‘Adolf Xitler’ Among 500 Banned Nicknames for China’s President Exposed in Leaked Censor List

The document reveals how a Chinese social media app monitors the news to conduct preemptive censorship.

Adolf Xitler, Winnie The Poo and CoronaXi are among hundreds of nicknames for Chinese leader Xi Jinping banned from a Chinese social media app, leaked censorship guidelines revealed.

Scanning the internet for memes, satirical videos and negative comments about the Chinese president, content moderators of the Instagram-like Xiaohongshu identified 564 nicknames and sensitive terms related to Xi within a two-month period in 2020 and preemptively censored them from the platform. 


The 143-page document showed the app isn’t just keeping an eye on the content shared on its own platform, but also actively monitoring the news and developing strategies to stop potentially sensitive topics from spreading on their site. 

It highlighted the extreme lengths Chinese social media goes to in order to control public opinion and stay one step ahead of the discourse. 

The file includes more than two weeks worth of “public sentiment diaries” from May 2020, where content moderators flagged news that could potentially gain traction and manually identified keywords to ban, so the app’s censorship apparatus could screen related content more effectively. 

“I had never heard of such a thing when I was working at Weibo in 2011. We only took orders and deleted things accordingly, instead of making predictions based on sensitive topics,” Eric Liu, a former content moderator, told VICE World News. Liu is now an analyst for the U.S.-based news site China Digital Times, which obtained the document from a Telegram group. 

VICE World News could not independently verify the document. Xiaohongshu did not immediately respond to a request for comment.

Even though Xiaohongshu primarily features lifestyle and travel content, its moderators have to look out for news events including natural disasters, incidents related to public health and safety, protests and strikes, marketing scandals as well as important political occasions. As the diaries showed, they reported a daily average of 30 events and received specific instructions on how to handle certain matters.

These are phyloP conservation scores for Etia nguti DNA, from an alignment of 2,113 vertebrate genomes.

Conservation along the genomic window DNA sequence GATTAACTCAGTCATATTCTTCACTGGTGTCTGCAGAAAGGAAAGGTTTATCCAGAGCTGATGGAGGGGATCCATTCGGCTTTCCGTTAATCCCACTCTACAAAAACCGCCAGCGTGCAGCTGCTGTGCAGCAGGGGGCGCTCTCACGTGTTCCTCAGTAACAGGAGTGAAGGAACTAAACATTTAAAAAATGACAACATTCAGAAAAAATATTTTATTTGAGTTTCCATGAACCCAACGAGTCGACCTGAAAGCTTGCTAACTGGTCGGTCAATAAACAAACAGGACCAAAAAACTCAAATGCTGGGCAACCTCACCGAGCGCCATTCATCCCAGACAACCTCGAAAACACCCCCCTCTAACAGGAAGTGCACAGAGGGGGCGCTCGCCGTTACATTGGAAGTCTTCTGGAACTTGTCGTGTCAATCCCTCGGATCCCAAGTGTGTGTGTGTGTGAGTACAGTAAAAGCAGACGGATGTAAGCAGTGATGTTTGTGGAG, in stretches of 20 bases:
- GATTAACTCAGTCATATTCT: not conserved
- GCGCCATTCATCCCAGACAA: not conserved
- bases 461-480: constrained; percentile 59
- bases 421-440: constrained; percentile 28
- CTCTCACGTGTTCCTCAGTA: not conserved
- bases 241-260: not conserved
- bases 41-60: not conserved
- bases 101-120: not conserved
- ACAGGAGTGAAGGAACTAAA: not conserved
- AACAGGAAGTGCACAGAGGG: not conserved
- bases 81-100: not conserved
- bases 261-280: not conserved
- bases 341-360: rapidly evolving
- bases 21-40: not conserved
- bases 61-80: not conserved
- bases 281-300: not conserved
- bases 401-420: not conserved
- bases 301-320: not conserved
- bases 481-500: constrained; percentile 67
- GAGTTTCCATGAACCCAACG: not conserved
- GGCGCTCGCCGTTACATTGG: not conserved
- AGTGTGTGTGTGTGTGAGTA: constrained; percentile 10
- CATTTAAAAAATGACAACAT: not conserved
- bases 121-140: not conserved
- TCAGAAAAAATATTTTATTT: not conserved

For instance, after news of a male Chinese teacher who molested more than 20 male students in a decade broke, content moderators were asked to beware of posts drawing parallels to other recent sexual assaults of minors or spreading the concept of homosexuality. 

When protests took place in Hong Kong’s shopping malls, they were told to examine street views in the background of Hong Kong clips, lest they feature protest graffiti and slogans. 

The document also listed their protocols for handling emergencies, which includes a cross-checking step. Besides removing related posts immediately, content moderators extract keywords from the deleted content and conduct a second round of screening to ensure nothing can slip past the censors. 

It is an additional step outside of the regular censorship process in order for the app to keep in step with the Chinese government’s constantly shifting rules, Liu added.

Follow Rachel Cheung on Twitter and Instagram.


worldnews, Censorship, china, Social Media

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